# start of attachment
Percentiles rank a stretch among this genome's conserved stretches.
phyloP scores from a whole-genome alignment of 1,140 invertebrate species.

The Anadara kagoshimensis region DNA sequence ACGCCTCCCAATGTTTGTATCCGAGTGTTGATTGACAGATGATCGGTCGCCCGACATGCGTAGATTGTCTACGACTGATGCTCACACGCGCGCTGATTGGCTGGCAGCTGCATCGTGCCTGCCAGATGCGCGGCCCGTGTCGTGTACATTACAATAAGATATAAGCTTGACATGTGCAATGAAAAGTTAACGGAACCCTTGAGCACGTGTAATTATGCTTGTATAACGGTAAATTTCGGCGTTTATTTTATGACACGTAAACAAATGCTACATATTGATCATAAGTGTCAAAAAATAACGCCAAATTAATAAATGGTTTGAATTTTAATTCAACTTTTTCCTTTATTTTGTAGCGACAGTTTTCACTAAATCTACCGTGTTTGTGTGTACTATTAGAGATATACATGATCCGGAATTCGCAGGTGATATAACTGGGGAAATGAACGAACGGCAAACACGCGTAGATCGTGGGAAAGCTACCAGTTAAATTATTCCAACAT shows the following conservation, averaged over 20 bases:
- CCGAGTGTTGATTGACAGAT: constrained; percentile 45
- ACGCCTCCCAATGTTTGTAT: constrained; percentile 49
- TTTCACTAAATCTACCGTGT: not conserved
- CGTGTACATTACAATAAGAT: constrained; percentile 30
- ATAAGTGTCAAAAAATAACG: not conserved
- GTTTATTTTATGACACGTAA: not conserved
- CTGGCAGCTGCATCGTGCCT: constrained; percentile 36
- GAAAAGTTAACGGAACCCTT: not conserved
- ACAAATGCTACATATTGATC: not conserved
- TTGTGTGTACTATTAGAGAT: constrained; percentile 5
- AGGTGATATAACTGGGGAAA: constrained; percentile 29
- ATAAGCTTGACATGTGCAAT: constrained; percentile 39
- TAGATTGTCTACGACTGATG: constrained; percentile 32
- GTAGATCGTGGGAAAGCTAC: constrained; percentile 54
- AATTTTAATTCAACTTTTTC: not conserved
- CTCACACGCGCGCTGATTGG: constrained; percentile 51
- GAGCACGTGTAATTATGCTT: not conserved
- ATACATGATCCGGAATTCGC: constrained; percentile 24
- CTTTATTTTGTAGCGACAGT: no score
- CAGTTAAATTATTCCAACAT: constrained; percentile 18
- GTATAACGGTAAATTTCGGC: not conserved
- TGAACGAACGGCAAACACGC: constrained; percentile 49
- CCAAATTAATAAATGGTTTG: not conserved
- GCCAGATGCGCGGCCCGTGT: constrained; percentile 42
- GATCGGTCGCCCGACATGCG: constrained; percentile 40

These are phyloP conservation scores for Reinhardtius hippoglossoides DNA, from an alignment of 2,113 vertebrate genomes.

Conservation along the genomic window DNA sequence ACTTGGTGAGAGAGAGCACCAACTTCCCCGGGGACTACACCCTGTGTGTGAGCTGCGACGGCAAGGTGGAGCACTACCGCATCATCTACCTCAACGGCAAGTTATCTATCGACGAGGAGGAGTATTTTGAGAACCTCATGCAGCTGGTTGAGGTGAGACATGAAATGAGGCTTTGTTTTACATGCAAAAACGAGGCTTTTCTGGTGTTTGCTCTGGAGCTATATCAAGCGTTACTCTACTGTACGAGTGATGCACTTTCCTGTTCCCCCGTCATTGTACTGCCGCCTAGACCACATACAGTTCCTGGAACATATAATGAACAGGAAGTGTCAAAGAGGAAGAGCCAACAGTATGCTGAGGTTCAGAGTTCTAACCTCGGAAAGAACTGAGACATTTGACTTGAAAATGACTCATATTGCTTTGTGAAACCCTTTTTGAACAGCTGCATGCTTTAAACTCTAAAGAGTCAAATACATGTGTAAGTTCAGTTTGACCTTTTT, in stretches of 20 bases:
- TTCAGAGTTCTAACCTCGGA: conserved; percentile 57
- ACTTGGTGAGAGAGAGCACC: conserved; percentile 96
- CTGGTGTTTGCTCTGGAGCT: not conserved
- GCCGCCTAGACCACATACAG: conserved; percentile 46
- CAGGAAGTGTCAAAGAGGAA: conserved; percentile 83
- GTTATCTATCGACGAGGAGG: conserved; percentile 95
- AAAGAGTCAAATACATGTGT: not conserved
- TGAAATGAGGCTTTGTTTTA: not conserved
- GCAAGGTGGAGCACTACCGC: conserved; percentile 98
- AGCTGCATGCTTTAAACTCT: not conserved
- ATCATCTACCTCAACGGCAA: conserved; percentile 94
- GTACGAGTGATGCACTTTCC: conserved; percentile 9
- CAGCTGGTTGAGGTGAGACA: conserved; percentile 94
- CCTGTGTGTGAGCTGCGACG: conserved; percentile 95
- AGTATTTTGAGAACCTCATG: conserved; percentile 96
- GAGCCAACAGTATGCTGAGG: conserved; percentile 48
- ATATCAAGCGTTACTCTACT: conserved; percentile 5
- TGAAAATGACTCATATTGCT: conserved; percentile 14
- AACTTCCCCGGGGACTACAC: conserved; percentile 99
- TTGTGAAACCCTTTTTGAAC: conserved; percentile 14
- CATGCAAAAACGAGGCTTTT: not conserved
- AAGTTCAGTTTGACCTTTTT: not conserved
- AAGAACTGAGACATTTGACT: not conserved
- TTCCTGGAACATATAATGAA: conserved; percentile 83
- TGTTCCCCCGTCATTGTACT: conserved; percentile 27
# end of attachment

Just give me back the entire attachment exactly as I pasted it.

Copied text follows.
Percentiles rank a stretch among this genome's conserved stretches.
phyloP scores from a whole-genome alignment of 1,140 invertebrate species.

The Anadara kagoshimensis region DNA sequence ACGCCTCCCAATGTTTGTATCCGAGTGTTGATTGACAGATGATCGGTCGCCCGACATGCGTAGATTGTCTACGACTGATGCTCACACGCGCGCTGATTGGCTGGCAGCTGCATCGTGCCTGCCAGATGCGCGGCCCGTGTCGTGTACATTACAATAAGATATAAGCTTGACATGTGCAATGAAAAGTTAACGGAACCCTTGAGCACGTGTAATTATGCTTGTATAACGGTAAATTTCGGCGTTTATTTTATGACACGTAAACAAATGCTACATATTGATCATAAGTGTCAAAAAATAACGCCAAATTAATAAATGGTTTGAATTTTAATTCAACTTTTTCCTTTATTTTGTAGCGACAGTTTTCACTAAATCTACCGTGTTTGTGTGTACTATTAGAGATATACATGATCCGGAATTCGCAGGTGATATAACTGGGGAAATGAACGAACGGCAAACACGCGTAGATCGTGGGAAAGCTACCAGTTAAATTATTCCAACAT shows the following conservation, averaged over 20 bases:
- CCGAGTGTTGATTGACAGAT: constrained; percentile 45
- ACGCCTCCCAATGTTTGTAT: constrained; percentile 49
- TTTCACTAAATCTACCGTGT: not conserved
- CGTGTACATTACAATAAGAT: constrained; percentile 30
- ATAAGTGTCAAAAAATAACG: not conserved
- GTTTATTTTATGACACGTAA: not conserved
- CTGGCAGCTGCATCGTGCCT: constrained; percentile 36
- GAAAAGTTAACGGAACCCTT: not conserved
- ACAAATGCTACATATTGATC: not conserved
- TTGTGTGTACTATTAGAGAT: constrained; percentile 5
- AGGTGATATAACTGGGGAAA: constrained; percentile 29
- ATAAGCTTGACATGTGCAAT: constrained; percentile 39
- TAGATTGTCTACGACTGATG: constrained; percentile 32
- GTAGATCGTGGGAAAGCTAC: constrained; percentile 54
- AATTTTAATTCAACTTTTTC: not conserved
- CTCACACGCGCGCTGATTGG: constrained; percentile 51
- GAGCACGTGTAATTATGCTT: not conserved
- ATACATGATCCGGAATTCGC: constrained; percentile 24
- CTTTATTTTGTAGCGACAGT: no score
- CAGTTAAATTATTCCAACAT: constrained; percentile 18
- GTATAACGGTAAATTTCGGC: not conserved
- TGAACGAACGGCAAACACGC: constrained; percentile 49
- CCAAATTAATAAATGGTTTG: not conserved
- GCCAGATGCGCGGCCCGTGT: constrained; percentile 42
- GATCGGTCGCCCGACATGCG: constrained; percentile 40

These are phyloP conservation scores for Reinhardtius hippoglossoides DNA, from an alignment of 2,113 vertebrate genomes.

Conservation along the genomic window DNA sequence ACTTGGTGAGAGAGAGCACCAACTTCCCCGGGGACTACACCCTGTGTGTGAGCTGCGACGGCAAGGTGGAGCACTACCGCATCATCTACCTCAACGGCAAGTTATCTATCGACGAGGAGGAGTATTTTGAGAACCTCATGCAGCTGGTTGAGGTGAGACATGAAATGAGGCTTTGTTTTACATGCAAAAACGAGGCTTTTCTGGTGTTTGCTCTGGAGCTATATCAAGCGTTACTCTACTGTACGAGTGATGCACTTTCCTGTTCCCCCGTCATTGTACTGCCGCCTAGACCACATACAGTTCCTGGAACATATAATGAACAGGAAGTGTCAAAGAGGAAGAGCCAACAGTATGCTGAGGTTCAGAGTTCTAACCTCGGAAAGAACTGAGACATTTGACTTGAAAATGACTCATATTGCTTTGTGAAACCCTTTTTGAACAGCTGCATGCTTTAAACTCTAAAGAGTCAAATACATGTGTAAGTTCAGTTTGACCTTTTT, in stretches of 20 bases:
- TTCAGAGTTCTAACCTCGGA: conserved; percentile 57
- ACTTGGTGAGAGAGAGCACC: conserved; percentile 96
- CTGGTGTTTGCTCTGGAGCT: not conserved
- GCCGCCTAGACCACATACAG: conserved; percentile 46
- CAGGAAGTGTCAAAGAGGAA: conserved; percentile 83
- GTTATCTATCGACGAGGAGG: conserved; percentile 95
- AAAGAGTCAAATACATGTGT: not conserved
- TGAAATGAGGCTTTGTTTTA: not conserved
- GCAAGGTGGAGCACTACCGC: conserved; percentile 98
- AGCTGCATGCTTTAAACTCT: not conserved
- ATCATCTACCTCAACGGCAA: conserved; percentile 94
- GTACGAGTGATGCACTTTCC: conserved; percentile 9
- CAGCTGGTTGAGGTGAGACA: conserved; percentile 94
- CCTGTGTGTGAGCTGCGACG: conserved; percentile 95
- AGTATTTTGAGAACCTCATG: conserved; percentile 96
- GAGCCAACAGTATGCTGAGG: conserved; percentile 48
- ATATCAAGCGTTACTCTACT: conserved; percentile 5
- TGAAAATGACTCATATTGCT: conserved; percentile 14
- AACTTCCCCGGGGACTACAC: conserved; percentile 99
- TTGTGAAACCCTTTTTGAAC: conserved; percentile 14
- CATGCAAAAACGAGGCTTTT: not conserved
- AAGTTCAGTTTGACCTTTTT: not conserved
- AAGAACTGAGACATTTGACT: not conserved
- TTCCTGGAACATATAATGAA: conserved; percentile 83
- TGTTCCCCCGTCATTGTACT: conserved; percentile 27